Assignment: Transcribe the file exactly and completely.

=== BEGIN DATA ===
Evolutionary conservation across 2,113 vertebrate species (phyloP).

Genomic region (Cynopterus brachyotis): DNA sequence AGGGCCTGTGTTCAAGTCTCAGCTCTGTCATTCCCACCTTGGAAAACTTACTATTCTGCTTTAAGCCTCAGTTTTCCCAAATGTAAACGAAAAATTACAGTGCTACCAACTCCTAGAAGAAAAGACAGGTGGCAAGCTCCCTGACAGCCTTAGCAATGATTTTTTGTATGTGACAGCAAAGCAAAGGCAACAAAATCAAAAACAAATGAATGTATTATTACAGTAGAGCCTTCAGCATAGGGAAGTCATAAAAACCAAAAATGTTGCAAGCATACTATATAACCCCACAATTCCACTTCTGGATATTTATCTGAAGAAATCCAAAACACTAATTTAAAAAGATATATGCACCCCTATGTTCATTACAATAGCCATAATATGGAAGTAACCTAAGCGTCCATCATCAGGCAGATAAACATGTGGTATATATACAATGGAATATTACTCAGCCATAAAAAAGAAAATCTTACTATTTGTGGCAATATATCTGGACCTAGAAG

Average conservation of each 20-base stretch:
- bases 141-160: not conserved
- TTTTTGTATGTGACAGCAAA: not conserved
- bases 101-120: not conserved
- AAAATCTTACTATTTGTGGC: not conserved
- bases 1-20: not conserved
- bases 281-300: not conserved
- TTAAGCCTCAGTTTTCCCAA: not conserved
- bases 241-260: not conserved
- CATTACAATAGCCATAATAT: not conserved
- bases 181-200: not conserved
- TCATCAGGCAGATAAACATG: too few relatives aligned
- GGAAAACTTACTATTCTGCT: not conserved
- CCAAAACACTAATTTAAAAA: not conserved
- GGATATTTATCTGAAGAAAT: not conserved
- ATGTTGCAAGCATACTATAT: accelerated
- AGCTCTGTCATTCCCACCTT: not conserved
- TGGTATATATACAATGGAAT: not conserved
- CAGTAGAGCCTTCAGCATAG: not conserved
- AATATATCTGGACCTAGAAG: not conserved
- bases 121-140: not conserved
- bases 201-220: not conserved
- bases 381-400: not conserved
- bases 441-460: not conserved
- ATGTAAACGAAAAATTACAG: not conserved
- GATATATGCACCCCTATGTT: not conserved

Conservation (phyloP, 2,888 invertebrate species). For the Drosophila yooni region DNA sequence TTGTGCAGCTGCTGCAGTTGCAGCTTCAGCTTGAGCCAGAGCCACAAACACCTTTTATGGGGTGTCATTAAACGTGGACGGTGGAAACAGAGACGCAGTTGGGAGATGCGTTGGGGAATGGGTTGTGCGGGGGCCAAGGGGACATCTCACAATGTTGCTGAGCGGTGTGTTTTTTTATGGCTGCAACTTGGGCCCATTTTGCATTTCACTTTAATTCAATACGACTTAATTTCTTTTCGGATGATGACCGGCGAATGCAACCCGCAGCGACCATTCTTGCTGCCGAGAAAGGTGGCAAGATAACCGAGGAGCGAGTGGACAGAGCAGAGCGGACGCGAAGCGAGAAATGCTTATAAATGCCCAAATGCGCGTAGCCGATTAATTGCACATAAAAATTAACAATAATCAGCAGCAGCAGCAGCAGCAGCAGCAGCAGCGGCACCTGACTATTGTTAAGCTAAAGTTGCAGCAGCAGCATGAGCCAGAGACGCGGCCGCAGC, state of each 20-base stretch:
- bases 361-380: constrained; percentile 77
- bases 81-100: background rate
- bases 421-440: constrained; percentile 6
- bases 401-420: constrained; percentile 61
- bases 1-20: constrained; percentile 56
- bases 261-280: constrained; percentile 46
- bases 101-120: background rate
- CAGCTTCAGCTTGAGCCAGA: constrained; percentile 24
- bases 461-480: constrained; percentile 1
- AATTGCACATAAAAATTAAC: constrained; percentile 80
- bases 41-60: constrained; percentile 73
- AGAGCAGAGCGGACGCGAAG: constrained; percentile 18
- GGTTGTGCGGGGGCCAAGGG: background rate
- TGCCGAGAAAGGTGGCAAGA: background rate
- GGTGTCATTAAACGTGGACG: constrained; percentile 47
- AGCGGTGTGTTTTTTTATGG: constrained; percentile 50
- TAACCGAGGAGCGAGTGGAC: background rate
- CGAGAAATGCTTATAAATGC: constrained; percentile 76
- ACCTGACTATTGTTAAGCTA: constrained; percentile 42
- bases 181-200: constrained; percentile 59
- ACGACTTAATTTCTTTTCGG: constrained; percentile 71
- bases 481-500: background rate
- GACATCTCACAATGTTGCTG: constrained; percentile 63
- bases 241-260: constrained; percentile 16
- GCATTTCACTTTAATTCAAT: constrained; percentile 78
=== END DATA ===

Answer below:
Evolutionary conservation across 2,113 vertebrate species (phyloP).

Genomic region (Cynopterus brachyotis): DNA sequence AGGGCCTGTGTTCAAGTCTCAGCTCTGTCATTCCCACCTTGGAAAACTTACTATTCTGCTTTAAGCCTCAGTTTTCCCAAATGTAAACGAAAAATTACAGTGCTACCAACTCCTAGAAGAAAAGACAGGTGGCAAGCTCCCTGACAGCCTTAGCAATGATTTTTTGTATGTGACAGCAAAGCAAAGGCAACAAAATCAAAAACAAATGAATGTATTATTACAGTAGAGCCTTCAGCATAGGGAAGTCATAAAAACCAAAAATGTTGCAAGCATACTATATAACCCCACAATTCCACTTCTGGATATTTATCTGAAGAAATCCAAAACACTAATTTAAAAAGATATATGCACCCCTATGTTCATTACAATAGCCATAATATGGAAGTAACCTAAGCGTCCATCATCAGGCAGATAAACATGTGGTATATATACAATGGAATATTACTCAGCCATAAAAAAGAAAATCTTACTATTTGTGGCAATATATCTGGACCTAGAAG

Average conservation of each 20-base stretch:
- bases 141-160: not conserved
- TTTTTGTATGTGACAGCAAA: not conserved
- bases 101-120: not conserved
- AAAATCTTACTATTTGTGGC: not conserved
- bases 1-20: not conserved
- bases 281-300: not conserved
- TTAAGCCTCAGTTTTCCCAA: not conserved
- bases 241-260: not conserved
- CATTACAATAGCCATAATAT: not conserved
- bases 181-200: not conserved
- TCATCAGGCAGATAAACATG: too few relatives aligned
- GGAAAACTTACTATTCTGCT: not conserved
- CCAAAACACTAATTTAAAAA: not conserved
- GGATATTTATCTGAAGAAAT: not conserved
- ATGTTGCAAGCATACTATAT: accelerated
- AGCTCTGTCATTCCCACCTT: not conserved
- TGGTATATATACAATGGAAT: not conserved
- CAGTAGAGCCTTCAGCATAG: not conserved
- AATATATCTGGACCTAGAAG: not conserved
- bases 121-140: not conserved
- bases 201-220: not conserved
- bases 381-400: not conserved
- bases 441-460: not conserved
- ATGTAAACGAAAAATTACAG: not conserved
- GATATATGCACCCCTATGTT: not conserved

Conservation (phyloP, 2,888 invertebrate species). For the Drosophila yooni region DNA sequence TTGTGCAGCTGCTGCAGTTGCAGCTTCAGCTTGAGCCAGAGCCACAAACACCTTTTATGGGGTGTCATTAAACGTGGACGGTGGAAACAGAGACGCAGTTGGGAGATGCGTTGGGGAATGGGTTGTGCGGGGGCCAAGGGGACATCTCACAATGTTGCTGAGCGGTGTGTTTTTTTATGGCTGCAACTTGGGCCCATTTTGCATTTCACTTTAATTCAATACGACTTAATTTCTTTTCGGATGATGACCGGCGAATGCAACCCGCAGCGACCATTCTTGCTGCCGAGAAAGGTGGCAAGATAACCGAGGAGCGAGTGGACAGAGCAGAGCGGACGCGAAGCGAGAAATGCTTATAAATGCCCAAATGCGCGTAGCCGATTAATTGCACATAAAAATTAACAATAATCAGCAGCAGCAGCAGCAGCAGCAGCAGCAGCGGCACCTGACTATTGTTAAGCTAAAGTTGCAGCAGCAGCATGAGCCAGAGACGCGGCCGCAGC, state of each 20-base stretch:
- bases 361-380: constrained; percentile 77
- bases 81-100: background rate
- bases 421-440: constrained; percentile 6
- bases 401-420: constrained; percentile 61
- bases 1-20: constrained; percentile 56
- bases 261-280: constrained; percentile 46
- bases 101-120: background rate
- CAGCTTCAGCTTGAGCCAGA: constrained; percentile 24
- bases 461-480: constrained; percentile 1
- AATTGCACATAAAAATTAAC: constrained; percentile 80
- bases 41-60: constrained; percentile 73
- AGAGCAGAGCGGACGCGAAG: constrained; percentile 18
- GGTTGTGCGGGGGCCAAGGG: background rate
- TGCCGAGAAAGGTGGCAAGA: background rate
- GGTGTCATTAAACGTGGACG: constrained; percentile 47
- AGCGGTGTGTTTTTTTATGG: constrained; percentile 50
- TAACCGAGGAGCGAGTGGAC: background rate
- CGAGAAATGCTTATAAATGC: constrained; percentile 76
- ACCTGACTATTGTTAAGCTA: constrained; percentile 42
- bases 181-200: constrained; percentile 59
- ACGACTTAATTTCTTTTCGG: constrained; percentile 71
- bases 481-500: background rate
- GACATCTCACAATGTTGCTG: constrained; percentile 63
- bases 241-260: constrained; percentile 16
- GCATTTCACTTTAATTCAAT: constrained; percentile 78